So I am a bigger proponent of cashflow as a defensive metric. This is what you need so that you don’t lose the property. And having a very healthy amount in reserves. I look at people that lost their homes in 2008-2013 when the market was rough – all of them did not have enough reserves to weather that storm. They didn’t know if it was gonna cashflow or not. They literally didn’t even understand what cashflow was when they bought their house, and they didn’t have any money in reserves. That’s a recipe for disaster. I make sure that I leave a ton of money in reserves, so that any storm that hits, me I can weather. All my properties either cash-flow, or if they’re losing $100 or $200/month, I don’t really care if that goes on for a couple years and then the rents increase and I’m in the positive again.

Joe Fairless: Specifically what’s your reserve requirement for your properties, and then do you have a loan-to-value approach or guideline that you use?

David Green: Well, most banks will only let me borrow 75% of the appraised value, which is what I go for. So you’re buying a house in really bad shape, and then you’re pumping up its ARV (after repair value) as high as you can get it, because that’s what you’re gonna be able to draw against when you go to take your loan out. But you’re always gonna be leaving 25% equity in that house, just because the banks are gonna make you in the majority of the time.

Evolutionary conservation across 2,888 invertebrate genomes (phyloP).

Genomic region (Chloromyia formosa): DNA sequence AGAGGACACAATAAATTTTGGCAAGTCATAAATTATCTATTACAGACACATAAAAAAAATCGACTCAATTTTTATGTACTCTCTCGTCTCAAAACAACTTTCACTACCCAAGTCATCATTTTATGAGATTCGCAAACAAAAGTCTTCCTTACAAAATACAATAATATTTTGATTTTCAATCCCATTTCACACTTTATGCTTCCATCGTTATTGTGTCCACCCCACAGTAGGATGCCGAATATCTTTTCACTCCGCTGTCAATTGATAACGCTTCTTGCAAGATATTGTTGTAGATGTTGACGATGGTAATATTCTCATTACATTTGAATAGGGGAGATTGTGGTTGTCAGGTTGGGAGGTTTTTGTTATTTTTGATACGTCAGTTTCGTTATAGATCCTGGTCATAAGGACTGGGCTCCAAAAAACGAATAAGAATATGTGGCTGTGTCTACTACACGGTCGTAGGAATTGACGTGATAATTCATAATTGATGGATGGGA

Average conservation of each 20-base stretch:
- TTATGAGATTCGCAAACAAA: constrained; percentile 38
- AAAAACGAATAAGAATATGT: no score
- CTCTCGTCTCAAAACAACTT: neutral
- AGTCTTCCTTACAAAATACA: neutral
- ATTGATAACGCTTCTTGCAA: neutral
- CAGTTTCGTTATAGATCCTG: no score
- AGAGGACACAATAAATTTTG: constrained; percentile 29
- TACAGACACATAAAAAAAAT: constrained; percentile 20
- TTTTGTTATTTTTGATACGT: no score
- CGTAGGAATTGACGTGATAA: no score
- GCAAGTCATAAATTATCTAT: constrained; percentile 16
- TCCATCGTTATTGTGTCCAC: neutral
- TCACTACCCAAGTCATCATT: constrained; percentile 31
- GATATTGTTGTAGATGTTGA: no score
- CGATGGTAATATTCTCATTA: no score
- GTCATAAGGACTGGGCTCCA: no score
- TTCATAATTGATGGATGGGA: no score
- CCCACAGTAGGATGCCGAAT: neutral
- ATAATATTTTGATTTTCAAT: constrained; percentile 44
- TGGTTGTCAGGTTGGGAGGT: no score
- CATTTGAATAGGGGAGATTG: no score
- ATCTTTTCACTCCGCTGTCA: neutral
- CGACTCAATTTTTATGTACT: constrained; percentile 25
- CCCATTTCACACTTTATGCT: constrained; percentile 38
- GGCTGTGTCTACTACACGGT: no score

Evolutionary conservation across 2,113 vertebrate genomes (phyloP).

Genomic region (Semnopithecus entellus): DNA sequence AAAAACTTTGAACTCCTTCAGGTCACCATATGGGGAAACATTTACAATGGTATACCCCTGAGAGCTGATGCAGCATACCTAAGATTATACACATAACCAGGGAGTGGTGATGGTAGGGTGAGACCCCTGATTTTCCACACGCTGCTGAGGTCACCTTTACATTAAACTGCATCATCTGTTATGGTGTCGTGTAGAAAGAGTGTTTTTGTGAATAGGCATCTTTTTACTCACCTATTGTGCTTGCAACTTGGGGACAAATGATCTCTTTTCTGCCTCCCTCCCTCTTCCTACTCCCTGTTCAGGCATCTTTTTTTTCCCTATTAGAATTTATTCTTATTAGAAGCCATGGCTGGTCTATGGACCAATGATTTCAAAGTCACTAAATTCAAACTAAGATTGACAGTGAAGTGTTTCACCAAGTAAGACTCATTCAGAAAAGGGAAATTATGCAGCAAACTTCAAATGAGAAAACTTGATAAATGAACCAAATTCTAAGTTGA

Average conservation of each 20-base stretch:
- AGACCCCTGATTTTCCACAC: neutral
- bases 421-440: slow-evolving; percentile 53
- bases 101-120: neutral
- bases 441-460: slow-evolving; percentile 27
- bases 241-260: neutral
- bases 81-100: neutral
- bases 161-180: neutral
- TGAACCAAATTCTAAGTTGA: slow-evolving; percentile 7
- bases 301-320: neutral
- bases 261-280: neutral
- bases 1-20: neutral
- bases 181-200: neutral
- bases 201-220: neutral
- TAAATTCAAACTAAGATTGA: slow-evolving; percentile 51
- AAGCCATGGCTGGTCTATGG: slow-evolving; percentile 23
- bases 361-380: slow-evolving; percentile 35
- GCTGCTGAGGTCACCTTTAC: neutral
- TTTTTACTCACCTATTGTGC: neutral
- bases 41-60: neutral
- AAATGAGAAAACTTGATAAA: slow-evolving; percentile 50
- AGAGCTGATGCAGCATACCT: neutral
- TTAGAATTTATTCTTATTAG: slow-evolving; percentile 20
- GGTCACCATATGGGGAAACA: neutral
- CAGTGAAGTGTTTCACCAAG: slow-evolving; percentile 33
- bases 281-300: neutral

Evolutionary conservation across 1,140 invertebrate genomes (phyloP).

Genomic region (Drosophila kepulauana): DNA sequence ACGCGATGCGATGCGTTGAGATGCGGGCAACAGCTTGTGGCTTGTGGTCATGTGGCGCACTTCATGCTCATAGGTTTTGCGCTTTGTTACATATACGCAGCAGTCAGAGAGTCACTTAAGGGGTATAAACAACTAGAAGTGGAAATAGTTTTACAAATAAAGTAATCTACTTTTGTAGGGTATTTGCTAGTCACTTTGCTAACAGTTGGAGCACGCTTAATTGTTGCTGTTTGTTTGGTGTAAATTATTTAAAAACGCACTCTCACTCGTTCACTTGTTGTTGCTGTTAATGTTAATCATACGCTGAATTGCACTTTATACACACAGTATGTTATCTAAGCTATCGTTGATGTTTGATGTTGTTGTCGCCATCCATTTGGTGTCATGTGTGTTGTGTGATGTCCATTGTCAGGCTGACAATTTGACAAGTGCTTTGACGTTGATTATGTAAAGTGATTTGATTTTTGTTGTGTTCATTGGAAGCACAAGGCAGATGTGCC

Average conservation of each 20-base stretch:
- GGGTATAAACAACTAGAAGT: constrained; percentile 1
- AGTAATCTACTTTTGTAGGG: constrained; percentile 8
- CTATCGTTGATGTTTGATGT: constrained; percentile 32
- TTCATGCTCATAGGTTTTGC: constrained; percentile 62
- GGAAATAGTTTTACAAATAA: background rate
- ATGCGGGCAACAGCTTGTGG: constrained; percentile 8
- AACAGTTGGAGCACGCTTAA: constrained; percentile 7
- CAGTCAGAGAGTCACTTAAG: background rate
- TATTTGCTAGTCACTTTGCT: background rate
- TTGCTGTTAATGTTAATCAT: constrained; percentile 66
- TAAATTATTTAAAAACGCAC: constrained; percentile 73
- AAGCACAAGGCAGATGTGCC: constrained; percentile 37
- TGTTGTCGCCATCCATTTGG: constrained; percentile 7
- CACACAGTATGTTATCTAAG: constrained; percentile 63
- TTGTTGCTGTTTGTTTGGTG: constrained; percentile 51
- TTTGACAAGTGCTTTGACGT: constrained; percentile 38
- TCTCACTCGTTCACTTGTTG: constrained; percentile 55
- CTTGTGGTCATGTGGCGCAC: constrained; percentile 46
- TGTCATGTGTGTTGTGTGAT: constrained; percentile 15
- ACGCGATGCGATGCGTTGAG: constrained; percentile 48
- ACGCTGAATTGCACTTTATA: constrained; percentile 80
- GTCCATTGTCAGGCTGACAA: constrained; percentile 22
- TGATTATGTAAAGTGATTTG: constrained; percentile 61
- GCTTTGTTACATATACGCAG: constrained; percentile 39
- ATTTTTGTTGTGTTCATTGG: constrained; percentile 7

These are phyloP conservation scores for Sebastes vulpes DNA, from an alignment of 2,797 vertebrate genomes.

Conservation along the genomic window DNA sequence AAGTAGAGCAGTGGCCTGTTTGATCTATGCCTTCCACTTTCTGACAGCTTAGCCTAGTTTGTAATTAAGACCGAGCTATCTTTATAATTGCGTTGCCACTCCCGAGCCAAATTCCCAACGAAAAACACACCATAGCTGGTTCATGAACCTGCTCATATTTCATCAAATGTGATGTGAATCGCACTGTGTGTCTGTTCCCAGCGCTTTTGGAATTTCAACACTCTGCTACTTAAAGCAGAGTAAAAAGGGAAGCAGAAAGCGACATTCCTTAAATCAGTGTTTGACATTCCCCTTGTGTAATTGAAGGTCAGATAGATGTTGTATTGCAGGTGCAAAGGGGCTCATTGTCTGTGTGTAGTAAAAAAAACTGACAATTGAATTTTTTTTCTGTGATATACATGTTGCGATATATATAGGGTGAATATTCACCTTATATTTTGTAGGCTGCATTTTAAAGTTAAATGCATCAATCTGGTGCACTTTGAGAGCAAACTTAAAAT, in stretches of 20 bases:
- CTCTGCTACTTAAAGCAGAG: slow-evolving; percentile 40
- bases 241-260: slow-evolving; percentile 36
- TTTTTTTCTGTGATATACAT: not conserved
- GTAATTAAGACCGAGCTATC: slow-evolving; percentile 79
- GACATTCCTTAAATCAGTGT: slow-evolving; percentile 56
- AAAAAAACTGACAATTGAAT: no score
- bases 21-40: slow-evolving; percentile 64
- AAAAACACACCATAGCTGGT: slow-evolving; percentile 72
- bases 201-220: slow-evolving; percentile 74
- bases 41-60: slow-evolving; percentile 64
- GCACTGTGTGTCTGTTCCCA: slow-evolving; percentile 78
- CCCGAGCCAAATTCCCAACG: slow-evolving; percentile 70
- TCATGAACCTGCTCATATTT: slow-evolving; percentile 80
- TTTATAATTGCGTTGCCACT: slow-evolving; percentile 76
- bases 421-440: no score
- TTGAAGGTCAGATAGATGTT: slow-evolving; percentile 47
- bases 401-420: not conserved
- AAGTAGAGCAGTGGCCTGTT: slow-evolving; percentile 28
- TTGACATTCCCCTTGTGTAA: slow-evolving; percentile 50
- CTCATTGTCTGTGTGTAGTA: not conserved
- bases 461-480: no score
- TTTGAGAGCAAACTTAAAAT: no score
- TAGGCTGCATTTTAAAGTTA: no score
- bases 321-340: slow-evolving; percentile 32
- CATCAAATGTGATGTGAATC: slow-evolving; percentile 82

So what matters is is the house in such a high price point that to pull out 75% of its value will now make it cash-flow negatively? And most rental properties – they’re not.

This isn’t a problem that comes up very often if you’re buying in areas that are close to the 1% rule, because they’re gonna cashflow so strong, they just cash-flow a bit less. I like to have six months of reserves for every house, put aside in an account, as well as probably $30,000-$40,000 at any given time to cover unexpected capital expenditures. A hurricane blowing a tree onto one of my houses and the roof getting broken, or something like that.

And then the other thing I take into consideration is let’s say I was retired, Joe – those reserves would be even more than that. But I’m still working, and I live way beneath my means, and I have lots of money coming in. I don’t need to be as conservative, because I’m replacing money every single month that I’m sticking in an account.

I’m at a point in my life now where 100% of the money I make, I invest back into real estate… So maybe I just take 10% of that that I would have invested and I put it back into my reserve account, and I invest 90% of what I make.

Joe Fairless: And when you say six months of reserves for every house, what are those reserves covering for those six months?